If your motivation to stick to your resolution to exercise more this year is waning, you’re not alone. It’s suggested around 80% of people will have given up on their new year resolutions by February.
But the reason your motivation wanes might actually be because you chose the wrong motives and goals to begin with. And research shows us that choosing the right type of goal is the key to keeping us motivated over the long term.
Lower the effort
Many of us believe that we need to grimace, contort, sweat and pant our way to a healthier life. So at the beginning of January, we put in a load of effort to help us reach our goals.
Unfortunately, our brain encourages us to avoid physical effort. This is why the excessive effort we use when exercising will work against us in the long run – leading us to feel less motivated to exercise by the end of January. Our brain is constantly monitoring our body for any changes from our resting state, which could mean danger to our health. The more physical effort we use, the more a signal is activated and our brain tells us that the activity just isn’t worth the effort and potential risk.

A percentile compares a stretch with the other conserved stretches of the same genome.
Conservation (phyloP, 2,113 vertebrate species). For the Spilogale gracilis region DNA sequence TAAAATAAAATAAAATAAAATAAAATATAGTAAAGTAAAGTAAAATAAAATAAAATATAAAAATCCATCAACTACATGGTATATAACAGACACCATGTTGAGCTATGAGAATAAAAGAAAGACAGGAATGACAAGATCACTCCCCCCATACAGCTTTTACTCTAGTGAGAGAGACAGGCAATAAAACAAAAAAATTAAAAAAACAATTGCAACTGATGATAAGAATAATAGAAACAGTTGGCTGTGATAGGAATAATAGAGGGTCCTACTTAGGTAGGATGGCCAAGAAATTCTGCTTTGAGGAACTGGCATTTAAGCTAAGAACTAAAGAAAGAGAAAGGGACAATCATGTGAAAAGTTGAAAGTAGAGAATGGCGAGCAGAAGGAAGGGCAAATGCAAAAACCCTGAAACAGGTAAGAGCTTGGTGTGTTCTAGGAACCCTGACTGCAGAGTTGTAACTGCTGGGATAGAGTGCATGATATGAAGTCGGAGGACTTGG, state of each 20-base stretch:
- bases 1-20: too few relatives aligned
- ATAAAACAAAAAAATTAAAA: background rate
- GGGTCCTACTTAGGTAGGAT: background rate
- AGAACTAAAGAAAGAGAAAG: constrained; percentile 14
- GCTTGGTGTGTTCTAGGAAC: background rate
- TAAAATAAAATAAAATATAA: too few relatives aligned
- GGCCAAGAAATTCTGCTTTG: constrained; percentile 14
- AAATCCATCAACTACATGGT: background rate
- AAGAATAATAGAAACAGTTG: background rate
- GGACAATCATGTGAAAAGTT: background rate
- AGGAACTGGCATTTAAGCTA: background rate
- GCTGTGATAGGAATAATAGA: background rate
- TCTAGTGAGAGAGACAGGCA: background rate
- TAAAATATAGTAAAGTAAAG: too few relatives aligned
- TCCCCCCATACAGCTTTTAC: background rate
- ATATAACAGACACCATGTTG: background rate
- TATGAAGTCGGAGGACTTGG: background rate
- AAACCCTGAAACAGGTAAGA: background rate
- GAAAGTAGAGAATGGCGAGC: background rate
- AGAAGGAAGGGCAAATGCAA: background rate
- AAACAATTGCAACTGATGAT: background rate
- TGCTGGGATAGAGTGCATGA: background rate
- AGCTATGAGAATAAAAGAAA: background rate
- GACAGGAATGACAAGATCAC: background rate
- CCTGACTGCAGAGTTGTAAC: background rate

This is why minimising the effort we need to put into exercise may actually better help us stick to our resolutions in the long-term. For example, if you’re dreading even a fifteen minute jog, do five minutes instead. Or if you hate running but enjoy zumba, do that instead. The golden rule is that the activity you’re trying to motivate yourself to do needs to be pleasurable. And research shows we’re much more likely to do something if it requires less effort – especially when we’re starting new exercise regimes.
The same principle applies to reducing the psychological effort required to exercise, as our brains also encourage us to avoid it – to such an extent that, when given the choice, we often prefer physical pain instead. It does this because it wants to save psychological effort for times of emergency.
When it comes to starting a new exercise regime in the new year, things like fitting workouts into our schedule or getting out of bed an hour earlier all require psychological effort. To reduce psychological effort, it may help to minimise needless decision-making. When it’s time to exercise, remove decisions like whether to walk or drive to exercise class, or put your trainers in the same place so you don’t have to look for them.
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For the full article by Dr Ian Taylor. from Loughborough's School of Sport, Exercise and Health Sciences, visit the Conversation webpage here.